Boxes are being packed and goodbyes said as several well-known lawmakers leave office this week. The two-year legislative session officially ended at midnight.
And it's safe to say that no departure will be more notable than that of Senate President Pro Tempore John L. Burton.
Burton always says what he thinks, whether it's clever or crass. But he also has a soft side for the issues and people he cares about... more on this Wenesday morning on The California Report.
In the meantime, here are a few parting thoughts from the final Capitol news conference of the profound... profane... and sometimes perplexing... John Burton:
On leaving office: "The only tough part about this day... is getting my stuff together. I've got a lot of stuff."
On reports of an FBI investigation into business associates of the incoming Pro Tem, Senator Don Perata (D-Oakland): "There's no reason I would second-guess Don's explanation."
On fixing California's budget problems: "We can't just hope that the economy gets, quote, better."
On possible sources of new revenue: "They could maybe be taxes, they could maybe be robbing a bank, they could maybe buy a lottery ticket. They could maybe be literally finding out almost all of the members of the Legislature have some Native American blood, we could open a casino and try to cut a deal with Governor Schwarzenegger."
On Schwarzenegger, and then some: "He gets in front of a crowd and man it's like, someone snorting up two lines of coke. He's off! Crowds are to him like it used to be fundraising calls were to Gray [Davis]."
On his own well-publicized gruffness: "I am really, despite what people think, an absolute wuss."
In a closely watched test of California's newest open government law, Proposition 59, legal advisers to Governor Schwarzegger have confirmed he will release many of the documents surrounding private meetings he has conducted while in office.
You may remember that soon after voters approved Prop 59 on November 2nd, the California First Amendment Coalition (CFAC) filed what's known as a Public Records Act request for access to Schwarzenegger's appointments calendar. In essence, they are attempting to test just how far Prop 59 goes in allowing more access to government documents.
In 1991, the California Supreme Court ruled that former Governor George Deukmejian's calendar was exempt from public records laws, because it was part of the "deliberative process."
But last week, Schwarzenegger told reporters he would release the records. And on Wednesday, the governor's legal affairs secretary sent a letter to the CFAC reiterating that position.
However, Legal Affairs Secretary Peter Siggins said the process would take another 35 days. He also said that certain records-- including those that pertained to the governor's security detail and to people who were interviewed for jobs with the governor-- would not be released.
Reporters will no doubt want to see exactly who Schwarzenegger met with in his first year, to try and piece together why certain policy decisions were made. And the executive director of the CFAC, Peter Scheer, says he intends to provide reporters with copies of the documents as soon as they become available.
All of that being said, Wednesday's formal response left an interesting question unanswered: do they plan to take another 35 calendar days to release the documents, or 35 business days?
The former would make the records available on December 21st... which, with the holidays in full swing, conspiracy theorists would say is the perfect time to keep the public from noticing news reports about Schwarzenegger's activities.
35 business days, on the other hand, would mean documents being made public on January 5th... right before Schwarznegger's second State of the State address.
Legislative Analyst Elizabeth Hill said this morning that the state faces a budget deficit of $6.7 billion next year, and almost $10 billion in 2006-07.
Both are increases in her deficit projections from just a few months ago.
Hill, who is the Legislature's non-partisan budget expert, told Capitol reporters this morning that while revenues are higher than expected, so too are expenditures.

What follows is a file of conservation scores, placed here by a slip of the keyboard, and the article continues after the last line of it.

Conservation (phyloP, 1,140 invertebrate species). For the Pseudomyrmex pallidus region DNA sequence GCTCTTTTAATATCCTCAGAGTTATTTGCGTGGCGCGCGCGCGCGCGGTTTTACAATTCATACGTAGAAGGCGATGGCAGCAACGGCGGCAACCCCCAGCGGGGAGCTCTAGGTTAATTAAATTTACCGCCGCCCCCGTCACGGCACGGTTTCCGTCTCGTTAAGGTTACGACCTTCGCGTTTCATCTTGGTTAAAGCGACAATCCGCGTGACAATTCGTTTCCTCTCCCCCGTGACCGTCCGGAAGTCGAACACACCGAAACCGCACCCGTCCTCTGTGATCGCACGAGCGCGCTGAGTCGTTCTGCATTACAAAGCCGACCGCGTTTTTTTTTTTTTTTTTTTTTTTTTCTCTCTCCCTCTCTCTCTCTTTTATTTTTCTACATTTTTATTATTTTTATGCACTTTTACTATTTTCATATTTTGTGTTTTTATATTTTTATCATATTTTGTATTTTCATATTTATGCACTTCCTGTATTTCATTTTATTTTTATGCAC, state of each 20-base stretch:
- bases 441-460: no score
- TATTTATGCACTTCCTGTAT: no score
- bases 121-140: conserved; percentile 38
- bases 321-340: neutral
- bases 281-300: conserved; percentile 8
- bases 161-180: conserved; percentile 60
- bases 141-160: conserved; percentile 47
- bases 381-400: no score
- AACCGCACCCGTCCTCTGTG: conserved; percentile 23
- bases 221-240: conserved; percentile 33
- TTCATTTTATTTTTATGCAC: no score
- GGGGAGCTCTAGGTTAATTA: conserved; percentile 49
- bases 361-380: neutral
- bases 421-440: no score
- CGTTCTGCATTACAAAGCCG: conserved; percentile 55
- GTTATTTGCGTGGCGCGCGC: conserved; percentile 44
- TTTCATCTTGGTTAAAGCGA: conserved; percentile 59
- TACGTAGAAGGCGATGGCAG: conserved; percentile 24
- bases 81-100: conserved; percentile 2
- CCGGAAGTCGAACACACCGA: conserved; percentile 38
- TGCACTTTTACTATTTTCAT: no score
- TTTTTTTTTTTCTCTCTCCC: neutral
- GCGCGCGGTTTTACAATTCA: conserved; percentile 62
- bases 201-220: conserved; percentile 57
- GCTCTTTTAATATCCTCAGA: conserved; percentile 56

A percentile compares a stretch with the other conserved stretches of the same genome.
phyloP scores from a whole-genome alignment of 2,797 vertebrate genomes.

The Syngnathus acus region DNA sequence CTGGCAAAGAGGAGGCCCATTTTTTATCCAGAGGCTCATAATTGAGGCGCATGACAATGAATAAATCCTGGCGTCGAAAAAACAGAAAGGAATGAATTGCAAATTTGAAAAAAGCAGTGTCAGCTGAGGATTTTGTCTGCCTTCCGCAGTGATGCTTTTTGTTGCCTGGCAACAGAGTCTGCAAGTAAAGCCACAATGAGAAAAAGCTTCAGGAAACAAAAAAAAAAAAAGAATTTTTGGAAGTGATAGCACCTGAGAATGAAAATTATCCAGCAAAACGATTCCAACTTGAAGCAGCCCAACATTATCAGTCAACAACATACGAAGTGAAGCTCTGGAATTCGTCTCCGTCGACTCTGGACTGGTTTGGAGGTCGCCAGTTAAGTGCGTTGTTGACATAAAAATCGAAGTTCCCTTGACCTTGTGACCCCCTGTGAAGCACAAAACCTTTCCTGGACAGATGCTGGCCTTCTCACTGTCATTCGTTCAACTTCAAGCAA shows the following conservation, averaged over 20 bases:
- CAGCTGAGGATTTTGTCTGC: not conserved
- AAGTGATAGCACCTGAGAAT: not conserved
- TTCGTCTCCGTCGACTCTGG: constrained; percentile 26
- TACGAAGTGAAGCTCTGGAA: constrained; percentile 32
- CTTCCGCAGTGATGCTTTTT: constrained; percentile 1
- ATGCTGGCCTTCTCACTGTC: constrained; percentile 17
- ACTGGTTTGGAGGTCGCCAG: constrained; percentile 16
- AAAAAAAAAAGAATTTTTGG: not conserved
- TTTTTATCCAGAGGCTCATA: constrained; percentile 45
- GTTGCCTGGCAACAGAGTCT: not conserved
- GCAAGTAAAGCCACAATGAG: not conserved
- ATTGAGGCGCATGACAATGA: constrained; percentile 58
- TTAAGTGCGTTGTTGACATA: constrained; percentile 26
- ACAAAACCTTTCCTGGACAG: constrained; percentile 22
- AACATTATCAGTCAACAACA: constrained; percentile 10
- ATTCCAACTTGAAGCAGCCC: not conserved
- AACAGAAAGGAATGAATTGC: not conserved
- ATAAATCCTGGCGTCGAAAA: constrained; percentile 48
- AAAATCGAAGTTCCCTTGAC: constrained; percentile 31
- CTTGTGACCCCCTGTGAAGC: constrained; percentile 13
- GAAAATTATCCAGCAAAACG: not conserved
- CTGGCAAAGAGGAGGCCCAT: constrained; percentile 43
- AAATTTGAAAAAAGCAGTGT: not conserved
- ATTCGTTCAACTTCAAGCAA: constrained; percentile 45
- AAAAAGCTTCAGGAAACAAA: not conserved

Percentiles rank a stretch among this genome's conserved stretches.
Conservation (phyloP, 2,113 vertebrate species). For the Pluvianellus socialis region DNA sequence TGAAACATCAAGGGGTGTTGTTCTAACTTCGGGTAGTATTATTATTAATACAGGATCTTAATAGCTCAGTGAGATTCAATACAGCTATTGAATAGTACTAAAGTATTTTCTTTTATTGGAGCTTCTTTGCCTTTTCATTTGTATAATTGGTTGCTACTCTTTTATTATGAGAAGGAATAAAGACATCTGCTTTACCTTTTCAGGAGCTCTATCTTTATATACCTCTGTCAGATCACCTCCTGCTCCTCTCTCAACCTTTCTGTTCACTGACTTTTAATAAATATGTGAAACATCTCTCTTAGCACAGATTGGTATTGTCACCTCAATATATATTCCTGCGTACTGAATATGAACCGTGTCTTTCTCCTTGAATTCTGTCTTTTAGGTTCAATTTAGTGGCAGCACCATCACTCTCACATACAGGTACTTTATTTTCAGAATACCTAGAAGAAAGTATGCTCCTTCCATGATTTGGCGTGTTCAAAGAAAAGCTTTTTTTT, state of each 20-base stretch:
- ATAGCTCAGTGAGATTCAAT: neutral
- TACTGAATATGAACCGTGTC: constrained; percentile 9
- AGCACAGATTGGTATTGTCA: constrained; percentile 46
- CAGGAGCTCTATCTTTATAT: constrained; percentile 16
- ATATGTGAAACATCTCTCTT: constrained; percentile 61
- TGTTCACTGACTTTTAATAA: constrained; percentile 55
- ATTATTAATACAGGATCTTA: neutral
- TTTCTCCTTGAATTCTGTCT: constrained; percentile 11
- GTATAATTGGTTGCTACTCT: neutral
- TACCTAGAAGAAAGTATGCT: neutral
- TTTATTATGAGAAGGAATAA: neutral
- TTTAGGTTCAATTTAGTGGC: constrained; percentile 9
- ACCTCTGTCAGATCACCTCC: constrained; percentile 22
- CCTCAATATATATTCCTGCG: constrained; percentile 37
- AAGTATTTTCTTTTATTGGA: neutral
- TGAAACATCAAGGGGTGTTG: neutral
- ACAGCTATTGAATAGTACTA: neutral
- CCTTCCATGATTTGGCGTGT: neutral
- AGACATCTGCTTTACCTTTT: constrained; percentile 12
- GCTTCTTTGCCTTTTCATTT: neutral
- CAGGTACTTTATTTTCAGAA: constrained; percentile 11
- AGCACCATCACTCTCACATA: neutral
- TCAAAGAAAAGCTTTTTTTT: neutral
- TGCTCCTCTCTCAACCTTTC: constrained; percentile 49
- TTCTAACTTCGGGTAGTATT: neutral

And the numbers don't get any better when Hill's team uses current budget law to project what happens for the rest of this decade. Those deficits, she predicts, would run about $9 billion a year, with a slightly smaller shortfall of about $6 billion by 2010.
The governor's advisers will surely say what they often do: that the projections assume no other changes are made-- an assumption they believe is unlikely with Arnold Schwarzenegger in the corner office.
A little-talked about deadline hovering over Governor Schwarzenegger's Sacramento housing status has led to the creation of a special foundation and may ultimately lead to a new Governor's Mansion.
Earlier this year, the governor's campaign advisers were told by the state's Fair Political Practices Commission that the "Schwarzenegger 2006" committee could pay for the governor to stay at the Hyatt Regency in Sacramento... but only for a year.
And Wednesday marks his one-year anniversary in office.
Schwarzenegger rented a suite at the Hyatt during his entire first year in office. Campaign finance records show that in the first six months of 2004, those lodgings cost almost $55,000.
The one year deadline, according to the FPPC's official advice letter, was based on federal tax guidelines about travel and lodging expenses.
This afternoon, the governor's campaign attorney Thomas Hiltachk announced the creation of the Governor's Residence Foundation of California. The non-profit group will raise money specifically for Schwarzenegger's housing needs while in Sacramento.
But the press release hints that more may be on the horizon. The foundation's mission is described as also working towards the "purchasing, constructing, furnishing, improving, repairing, operating, and maintaining the official residence for the Governor of California."
So who will run the foundation, and how public will its fundraising be? Details, according to Hiltachk, will be "forthcoming."
After years of being the state agency that credentials members of the press, the California Highway Patrol has decided to stop the practice, and has declared all of the existing credentials to be invalid.
This is the kind of a story that usually only interests people inside the news business, but I mention it here because it's an interesting example of a state agency that seems to have decided enough is enough.
A few weeks ago, recently appointed CHP Commissioner Michael Brown sent a letter to California members of the media with a valid credential (yours truly included) that said the agency was getting out of the "press pass" business.
CHP spokesman Tom Marshall says the agency was simply overwhelmed with the job of trying to determine who is-- and is not-- an actual journalist.